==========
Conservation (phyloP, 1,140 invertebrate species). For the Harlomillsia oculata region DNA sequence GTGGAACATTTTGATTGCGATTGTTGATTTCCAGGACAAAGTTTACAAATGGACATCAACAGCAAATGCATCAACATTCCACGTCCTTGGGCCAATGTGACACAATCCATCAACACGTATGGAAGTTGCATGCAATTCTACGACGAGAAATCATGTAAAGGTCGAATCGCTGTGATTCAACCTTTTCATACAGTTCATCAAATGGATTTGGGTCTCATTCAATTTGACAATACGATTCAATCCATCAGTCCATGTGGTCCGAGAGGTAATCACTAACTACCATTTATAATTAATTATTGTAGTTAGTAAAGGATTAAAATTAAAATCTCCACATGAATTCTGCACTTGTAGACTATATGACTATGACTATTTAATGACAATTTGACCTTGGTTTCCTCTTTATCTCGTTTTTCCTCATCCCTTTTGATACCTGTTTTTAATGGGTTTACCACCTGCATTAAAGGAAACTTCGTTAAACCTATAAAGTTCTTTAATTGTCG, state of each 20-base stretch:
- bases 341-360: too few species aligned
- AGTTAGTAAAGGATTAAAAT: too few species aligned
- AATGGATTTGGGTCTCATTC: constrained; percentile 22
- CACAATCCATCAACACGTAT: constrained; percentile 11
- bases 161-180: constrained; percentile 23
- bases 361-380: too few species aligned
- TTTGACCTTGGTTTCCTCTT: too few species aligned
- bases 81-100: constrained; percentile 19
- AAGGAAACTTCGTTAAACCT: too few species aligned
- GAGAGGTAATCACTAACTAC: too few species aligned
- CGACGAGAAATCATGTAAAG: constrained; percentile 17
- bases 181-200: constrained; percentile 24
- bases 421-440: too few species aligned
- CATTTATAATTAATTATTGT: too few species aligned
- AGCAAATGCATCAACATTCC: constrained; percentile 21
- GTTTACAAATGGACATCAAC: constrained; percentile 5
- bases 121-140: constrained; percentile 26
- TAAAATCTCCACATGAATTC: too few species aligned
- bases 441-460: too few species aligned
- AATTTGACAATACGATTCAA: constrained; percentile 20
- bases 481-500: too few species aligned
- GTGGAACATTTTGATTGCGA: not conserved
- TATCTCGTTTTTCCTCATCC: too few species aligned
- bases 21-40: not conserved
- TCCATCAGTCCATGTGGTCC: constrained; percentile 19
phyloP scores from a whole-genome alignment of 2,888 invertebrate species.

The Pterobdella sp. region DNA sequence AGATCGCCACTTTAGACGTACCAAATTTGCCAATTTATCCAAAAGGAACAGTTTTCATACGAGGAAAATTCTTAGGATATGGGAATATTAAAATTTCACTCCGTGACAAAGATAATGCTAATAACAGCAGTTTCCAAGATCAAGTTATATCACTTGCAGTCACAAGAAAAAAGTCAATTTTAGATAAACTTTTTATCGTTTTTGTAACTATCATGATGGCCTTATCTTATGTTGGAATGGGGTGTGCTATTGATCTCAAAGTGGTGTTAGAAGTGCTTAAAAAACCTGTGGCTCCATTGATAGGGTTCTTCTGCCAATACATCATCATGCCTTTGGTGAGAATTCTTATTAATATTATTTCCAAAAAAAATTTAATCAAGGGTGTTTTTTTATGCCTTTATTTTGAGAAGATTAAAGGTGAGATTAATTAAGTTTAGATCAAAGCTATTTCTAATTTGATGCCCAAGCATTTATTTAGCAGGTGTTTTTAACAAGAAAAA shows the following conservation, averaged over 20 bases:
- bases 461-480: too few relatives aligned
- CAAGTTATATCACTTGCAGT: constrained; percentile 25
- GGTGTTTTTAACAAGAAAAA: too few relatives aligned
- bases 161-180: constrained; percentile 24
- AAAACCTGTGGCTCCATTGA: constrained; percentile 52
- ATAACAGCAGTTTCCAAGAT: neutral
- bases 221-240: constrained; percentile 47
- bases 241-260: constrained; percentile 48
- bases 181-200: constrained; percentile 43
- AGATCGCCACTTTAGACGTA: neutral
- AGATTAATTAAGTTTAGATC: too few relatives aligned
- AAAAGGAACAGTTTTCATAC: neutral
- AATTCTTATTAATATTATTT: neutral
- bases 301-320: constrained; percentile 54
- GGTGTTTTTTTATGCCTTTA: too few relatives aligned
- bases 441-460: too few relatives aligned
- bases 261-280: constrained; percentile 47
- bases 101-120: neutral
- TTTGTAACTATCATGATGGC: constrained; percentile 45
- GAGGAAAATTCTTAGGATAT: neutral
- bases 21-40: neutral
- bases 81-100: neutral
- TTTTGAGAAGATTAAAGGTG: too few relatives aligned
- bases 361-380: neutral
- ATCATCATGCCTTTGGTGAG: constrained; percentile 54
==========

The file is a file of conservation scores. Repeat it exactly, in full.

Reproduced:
Conservation (phyloP, 1,140 invertebrate species). For the Harlomillsia oculata region DNA sequence GTGGAACATTTTGATTGCGATTGTTGATTTCCAGGACAAAGTTTACAAATGGACATCAACAGCAAATGCATCAACATTCCACGTCCTTGGGCCAATGTGACACAATCCATCAACACGTATGGAAGTTGCATGCAATTCTACGACGAGAAATCATGTAAAGGTCGAATCGCTGTGATTCAACCTTTTCATACAGTTCATCAAATGGATTTGGGTCTCATTCAATTTGACAATACGATTCAATCCATCAGTCCATGTGGTCCGAGAGGTAATCACTAACTACCATTTATAATTAATTATTGTAGTTAGTAAAGGATTAAAATTAAAATCTCCACATGAATTCTGCACTTGTAGACTATATGACTATGACTATTTAATGACAATTTGACCTTGGTTTCCTCTTTATCTCGTTTTTCCTCATCCCTTTTGATACCTGTTTTTAATGGGTTTACCACCTGCATTAAAGGAAACTTCGTTAAACCTATAAAGTTCTTTAATTGTCG, state of each 20-base stretch:
- bases 341-360: too few species aligned
- AGTTAGTAAAGGATTAAAAT: too few species aligned
- AATGGATTTGGGTCTCATTC: constrained; percentile 22
- CACAATCCATCAACACGTAT: constrained; percentile 11
- bases 161-180: constrained; percentile 23
- bases 361-380: too few species aligned
- TTTGACCTTGGTTTCCTCTT: too few species aligned
- bases 81-100: constrained; percentile 19
- AAGGAAACTTCGTTAAACCT: too few species aligned
- GAGAGGTAATCACTAACTAC: too few species aligned
- CGACGAGAAATCATGTAAAG: constrained; percentile 17
- bases 181-200: constrained; percentile 24
- bases 421-440: too few species aligned
- CATTTATAATTAATTATTGT: too few species aligned
- AGCAAATGCATCAACATTCC: constrained; percentile 21
- GTTTACAAATGGACATCAAC: constrained; percentile 5
- bases 121-140: constrained; percentile 26
- TAAAATCTCCACATGAATTC: too few species aligned
- bases 441-460: too few species aligned
- AATTTGACAATACGATTCAA: constrained; percentile 20
- bases 481-500: too few species aligned
- GTGGAACATTTTGATTGCGA: not conserved
- TATCTCGTTTTTCCTCATCC: too few species aligned
- bases 21-40: not conserved
- TCCATCAGTCCATGTGGTCC: constrained; percentile 19
phyloP scores from a whole-genome alignment of 2,888 invertebrate species.

The Pterobdella sp. region DNA sequence AGATCGCCACTTTAGACGTACCAAATTTGCCAATTTATCCAAAAGGAACAGTTTTCATACGAGGAAAATTCTTAGGATATGGGAATATTAAAATTTCACTCCGTGACAAAGATAATGCTAATAACAGCAGTTTCCAAGATCAAGTTATATCACTTGCAGTCACAAGAAAAAAGTCAATTTTAGATAAACTTTTTATCGTTTTTGTAACTATCATGATGGCCTTATCTTATGTTGGAATGGGGTGTGCTATTGATCTCAAAGTGGTGTTAGAAGTGCTTAAAAAACCTGTGGCTCCATTGATAGGGTTCTTCTGCCAATACATCATCATGCCTTTGGTGAGAATTCTTATTAATATTATTTCCAAAAAAAATTTAATCAAGGGTGTTTTTTTATGCCTTTATTTTGAGAAGATTAAAGGTGAGATTAATTAAGTTTAGATCAAAGCTATTTCTAATTTGATGCCCAAGCATTTATTTAGCAGGTGTTTTTAACAAGAAAAA shows the following conservation, averaged over 20 bases:
- bases 461-480: too few relatives aligned
- CAAGTTATATCACTTGCAGT: constrained; percentile 25
- GGTGTTTTTAACAAGAAAAA: too few relatives aligned
- bases 161-180: constrained; percentile 24
- AAAACCTGTGGCTCCATTGA: constrained; percentile 52
- ATAACAGCAGTTTCCAAGAT: neutral
- bases 221-240: constrained; percentile 47
- bases 241-260: constrained; percentile 48
- bases 181-200: constrained; percentile 43
- AGATCGCCACTTTAGACGTA: neutral
- AGATTAATTAAGTTTAGATC: too few relatives aligned
- AAAAGGAACAGTTTTCATAC: neutral
- AATTCTTATTAATATTATTT: neutral
- bases 301-320: constrained; percentile 54
- GGTGTTTTTTTATGCCTTTA: too few relatives aligned
- bases 441-460: too few relatives aligned
- bases 261-280: constrained; percentile 47
- bases 101-120: neutral
- TTTGTAACTATCATGATGGC: constrained; percentile 45
- GAGGAAAATTCTTAGGATAT: neutral
- bases 21-40: neutral
- bases 81-100: neutral
- TTTTGAGAAGATTAAAGGTG: too few relatives aligned
- bases 361-380: neutral
- ATCATCATGCCTTTGGTGAG: constrained; percentile 54